The most vivid memory of their life in that city of long winters was that of a blue sofa. It was a three seater with cotton upholstery of deep blue. They had bought it at the annual auction held by their University for an unbelievably low price. It came to them mottled with ugly stains, and with the thick upholstery frayed at the corners of the armrest revealing the teal colored inner lining. Each stain, they knew held a story within it. The first weekend they brought the sofa home, they tried to erase the tales with laundry stain remover. Subtle tell tale signs remained.
Over the days the blue sofa picked up from them newer, brighter stains. The stench of spices and hot oil that loafed around their apartment on days they cooked a real meal now clung to the sofa as though holding on to a long lost friend. Every afternoon sunlight fell on the top ends of the sofa and everyday it aged. It was an old three seater , frayed, faded and mottled with stains. Yet you couldn’t call it shabby. Old, used, dirty -yes. But not shabby.
Beneath its removable seat cushions it held a medley of things: a squished pop corn: a hair pin: an old pen: coupons- wisps of their history. On cold evenings he curled up on the blue sofa and drifted off to some mesmerizing landscape that PBS had been showing that evening. Some evenings he felt warmth radiating from the sofa, as though it could read his mind. She waved it off as his perception. A sofa after all is just a sofa. She felt she could write better papers sitting on the sofa with her fingers occasionally straying to caress the rough surface. It was as though the rough surface stimulated her thoughts. He said she was being superstitious. A sofa after all is just a sofa. This one in particular was an old sofa with a foul odor.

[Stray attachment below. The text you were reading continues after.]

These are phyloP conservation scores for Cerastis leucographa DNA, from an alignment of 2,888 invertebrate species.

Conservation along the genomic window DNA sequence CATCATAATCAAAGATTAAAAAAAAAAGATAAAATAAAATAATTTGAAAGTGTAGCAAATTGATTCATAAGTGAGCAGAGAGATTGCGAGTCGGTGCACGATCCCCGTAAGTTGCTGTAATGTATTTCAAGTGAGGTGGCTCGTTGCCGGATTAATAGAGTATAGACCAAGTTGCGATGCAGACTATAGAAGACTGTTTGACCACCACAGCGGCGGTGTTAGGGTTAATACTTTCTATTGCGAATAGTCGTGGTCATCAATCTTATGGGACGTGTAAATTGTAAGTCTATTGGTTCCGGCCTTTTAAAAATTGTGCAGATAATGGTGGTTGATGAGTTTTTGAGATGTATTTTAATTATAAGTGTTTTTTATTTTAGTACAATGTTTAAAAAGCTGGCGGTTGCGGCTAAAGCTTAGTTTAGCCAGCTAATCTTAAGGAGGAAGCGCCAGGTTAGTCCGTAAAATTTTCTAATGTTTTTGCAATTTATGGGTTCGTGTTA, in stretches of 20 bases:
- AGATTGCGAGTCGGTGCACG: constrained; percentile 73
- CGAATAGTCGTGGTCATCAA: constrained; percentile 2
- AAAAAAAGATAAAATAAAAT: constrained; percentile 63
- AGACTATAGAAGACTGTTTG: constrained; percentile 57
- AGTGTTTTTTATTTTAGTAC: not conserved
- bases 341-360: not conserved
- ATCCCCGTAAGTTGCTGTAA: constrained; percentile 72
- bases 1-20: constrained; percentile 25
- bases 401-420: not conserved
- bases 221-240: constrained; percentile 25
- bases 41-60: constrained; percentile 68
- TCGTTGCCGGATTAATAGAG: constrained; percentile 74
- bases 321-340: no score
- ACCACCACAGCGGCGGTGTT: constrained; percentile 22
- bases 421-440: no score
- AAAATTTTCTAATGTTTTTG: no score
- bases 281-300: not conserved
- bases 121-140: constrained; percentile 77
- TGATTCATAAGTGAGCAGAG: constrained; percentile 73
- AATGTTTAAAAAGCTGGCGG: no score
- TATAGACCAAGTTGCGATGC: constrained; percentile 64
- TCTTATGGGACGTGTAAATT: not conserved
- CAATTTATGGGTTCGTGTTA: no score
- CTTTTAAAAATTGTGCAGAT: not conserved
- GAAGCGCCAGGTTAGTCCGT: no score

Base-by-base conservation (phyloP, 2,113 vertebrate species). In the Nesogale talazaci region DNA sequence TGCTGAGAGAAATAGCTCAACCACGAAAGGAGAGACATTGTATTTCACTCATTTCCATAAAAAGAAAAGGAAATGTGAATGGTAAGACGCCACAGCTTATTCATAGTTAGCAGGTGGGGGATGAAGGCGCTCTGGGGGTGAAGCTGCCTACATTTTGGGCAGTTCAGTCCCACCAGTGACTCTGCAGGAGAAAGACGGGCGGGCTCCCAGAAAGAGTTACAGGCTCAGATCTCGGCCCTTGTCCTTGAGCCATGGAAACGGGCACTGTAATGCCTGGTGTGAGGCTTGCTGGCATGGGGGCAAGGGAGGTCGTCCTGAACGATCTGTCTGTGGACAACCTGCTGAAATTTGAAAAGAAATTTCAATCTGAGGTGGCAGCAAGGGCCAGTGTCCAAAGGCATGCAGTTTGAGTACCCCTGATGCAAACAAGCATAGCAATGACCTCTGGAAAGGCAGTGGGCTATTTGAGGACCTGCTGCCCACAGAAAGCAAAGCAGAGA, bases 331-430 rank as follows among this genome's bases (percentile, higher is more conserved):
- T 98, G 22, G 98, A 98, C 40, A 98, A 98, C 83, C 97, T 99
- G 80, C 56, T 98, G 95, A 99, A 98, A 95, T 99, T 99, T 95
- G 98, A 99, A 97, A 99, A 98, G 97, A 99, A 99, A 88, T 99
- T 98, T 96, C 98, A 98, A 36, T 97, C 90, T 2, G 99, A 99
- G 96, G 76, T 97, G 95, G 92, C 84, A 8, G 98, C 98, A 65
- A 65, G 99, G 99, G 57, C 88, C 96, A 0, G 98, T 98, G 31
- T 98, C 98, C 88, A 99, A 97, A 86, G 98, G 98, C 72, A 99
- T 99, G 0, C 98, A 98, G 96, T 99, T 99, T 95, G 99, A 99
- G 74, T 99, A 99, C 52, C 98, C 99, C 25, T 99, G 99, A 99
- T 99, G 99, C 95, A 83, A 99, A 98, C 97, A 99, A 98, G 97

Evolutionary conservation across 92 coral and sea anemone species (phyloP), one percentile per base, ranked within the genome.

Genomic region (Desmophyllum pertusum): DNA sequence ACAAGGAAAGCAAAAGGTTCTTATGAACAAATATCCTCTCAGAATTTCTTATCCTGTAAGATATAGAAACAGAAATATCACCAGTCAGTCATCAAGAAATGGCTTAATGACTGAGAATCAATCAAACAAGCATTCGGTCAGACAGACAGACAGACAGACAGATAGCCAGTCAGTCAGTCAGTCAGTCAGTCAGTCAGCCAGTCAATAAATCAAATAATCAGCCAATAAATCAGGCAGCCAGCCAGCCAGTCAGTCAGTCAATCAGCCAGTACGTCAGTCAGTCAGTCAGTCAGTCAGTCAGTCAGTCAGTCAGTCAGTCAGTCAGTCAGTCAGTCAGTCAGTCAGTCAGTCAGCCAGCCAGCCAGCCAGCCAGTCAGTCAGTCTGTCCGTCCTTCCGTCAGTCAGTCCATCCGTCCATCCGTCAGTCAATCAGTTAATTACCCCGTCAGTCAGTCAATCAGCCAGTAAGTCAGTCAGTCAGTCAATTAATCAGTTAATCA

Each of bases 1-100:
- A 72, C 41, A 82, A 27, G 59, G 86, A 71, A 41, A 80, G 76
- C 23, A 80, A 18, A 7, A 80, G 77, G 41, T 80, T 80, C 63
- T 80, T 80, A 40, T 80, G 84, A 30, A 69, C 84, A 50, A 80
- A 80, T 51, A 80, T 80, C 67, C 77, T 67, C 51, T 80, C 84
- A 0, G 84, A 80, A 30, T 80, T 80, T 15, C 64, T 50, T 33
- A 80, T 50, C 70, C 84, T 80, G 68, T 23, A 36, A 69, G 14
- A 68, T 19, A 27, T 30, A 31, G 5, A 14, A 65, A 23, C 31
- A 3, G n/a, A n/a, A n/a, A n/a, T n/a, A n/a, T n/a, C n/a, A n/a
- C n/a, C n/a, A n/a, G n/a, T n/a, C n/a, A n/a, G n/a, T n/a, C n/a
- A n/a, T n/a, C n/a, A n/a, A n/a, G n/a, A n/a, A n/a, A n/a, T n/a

Moments before guests walked in one of them would hurriedly spray some cheap room freshener all over the sofa in an attempt to camouflage the foul odor. The effect was a heady mix of scents- over ripe bananas and spoilt milk- which left their guests’ olfactory senses bewildered. They never grew tired of narrating their favorite stories about the sofa – how they had brought it home strapped on the car late at night, how the single cushion that adorned it cost more than the sofa- tales that tickled their friends every time. Their friends never knew of the countless attempts they made at mending the tears and covering up the stains. It was an old three seater, frayed, faded and mottled with stains, and a sickening stench of spices and hot oil clung to it. It was the best sofa ever.